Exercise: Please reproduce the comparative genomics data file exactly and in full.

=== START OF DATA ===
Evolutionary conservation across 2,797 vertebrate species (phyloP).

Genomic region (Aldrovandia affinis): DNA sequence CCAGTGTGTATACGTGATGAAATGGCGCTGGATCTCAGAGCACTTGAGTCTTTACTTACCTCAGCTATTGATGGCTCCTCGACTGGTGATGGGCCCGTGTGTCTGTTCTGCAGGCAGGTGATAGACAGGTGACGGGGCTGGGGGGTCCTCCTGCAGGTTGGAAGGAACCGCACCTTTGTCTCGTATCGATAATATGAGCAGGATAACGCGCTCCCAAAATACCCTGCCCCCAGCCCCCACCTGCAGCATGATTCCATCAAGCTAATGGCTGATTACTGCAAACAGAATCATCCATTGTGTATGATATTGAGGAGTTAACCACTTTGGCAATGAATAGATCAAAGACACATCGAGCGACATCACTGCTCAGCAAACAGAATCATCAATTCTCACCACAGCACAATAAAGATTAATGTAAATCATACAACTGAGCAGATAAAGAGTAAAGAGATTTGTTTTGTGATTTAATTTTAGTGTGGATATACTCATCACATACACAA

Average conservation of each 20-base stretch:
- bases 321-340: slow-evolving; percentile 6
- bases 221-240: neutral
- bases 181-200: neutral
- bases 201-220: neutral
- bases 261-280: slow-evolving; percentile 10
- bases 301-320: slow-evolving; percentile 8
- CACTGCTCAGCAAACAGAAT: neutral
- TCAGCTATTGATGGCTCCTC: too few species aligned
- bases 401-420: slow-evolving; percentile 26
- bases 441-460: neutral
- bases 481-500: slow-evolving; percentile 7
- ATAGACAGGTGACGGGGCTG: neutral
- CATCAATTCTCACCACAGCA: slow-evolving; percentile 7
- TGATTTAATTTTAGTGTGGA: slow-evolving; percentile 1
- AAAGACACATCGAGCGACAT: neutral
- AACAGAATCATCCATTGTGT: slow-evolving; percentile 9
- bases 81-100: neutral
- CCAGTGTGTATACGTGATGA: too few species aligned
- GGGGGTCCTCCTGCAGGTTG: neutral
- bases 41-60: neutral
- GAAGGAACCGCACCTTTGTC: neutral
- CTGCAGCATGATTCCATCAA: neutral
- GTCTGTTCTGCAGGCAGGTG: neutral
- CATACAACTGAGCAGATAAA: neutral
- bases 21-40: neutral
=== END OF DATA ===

Evolutionary conservation across 2,797 vertebrate species (phyloP).

Genomic region (Aldrovandia affinis): DNA sequence CCAGTGTGTATACGTGATGAAATGGCGCTGGATCTCAGAGCACTTGAGTCTTTACTTACCTCAGCTATTGATGGCTCCTCGACTGGTGATGGGCCCGTGTGTCTGTTCTGCAGGCAGGTGATAGACAGGTGACGGGGCTGGGGGGTCCTCCTGCAGGTTGGAAGGAACCGCACCTTTGTCTCGTATCGATAATATGAGCAGGATAACGCGCTCCCAAAATACCCTGCCCCCAGCCCCCACCTGCAGCATGATTCCATCAAGCTAATGGCTGATTACTGCAAACAGAATCATCCATTGTGTATGATATTGAGGAGTTAACCACTTTGGCAATGAATAGATCAAAGACACATCGAGCGACATCACTGCTCAGCAAACAGAATCATCAATTCTCACCACAGCACAATAAAGATTAATGTAAATCATACAACTGAGCAGATAAAGAGTAAAGAGATTTGTTTTGTGATTTAATTTTAGTGTGGATATACTCATCACATACACAA

Average conservation of each 20-base stretch:
- bases 321-340: slow-evolving; percentile 6
- bases 221-240: neutral
- bases 181-200: neutral
- bases 201-220: neutral
- bases 261-280: slow-evolving; percentile 10
- bases 301-320: slow-evolving; percentile 8
- CACTGCTCAGCAAACAGAAT: neutral
- TCAGCTATTGATGGCTCCTC: too few species aligned
- bases 401-420: slow-evolving; percentile 26
- bases 441-460: neutral
- bases 481-500: slow-evolving; percentile 7
- ATAGACAGGTGACGGGGCTG: neutral
- CATCAATTCTCACCACAGCA: slow-evolving; percentile 7
- TGATTTAATTTTAGTGTGGA: slow-evolving; percentile 1
- AAAGACACATCGAGCGACAT: neutral
- AACAGAATCATCCATTGTGT: slow-evolving; percentile 9
- bases 81-100: neutral
- CCAGTGTGTATACGTGATGA: too few species aligned
- GGGGGTCCTCCTGCAGGTTG: neutral
- bases 41-60: neutral
- GAAGGAACCGCACCTTTGTC: neutral
- CTGCAGCATGATTCCATCAA: neutral
- GTCTGTTCTGCAGGCAGGTG: neutral
- CATACAACTGAGCAGATAAA: neutral
- bases 21-40: neutral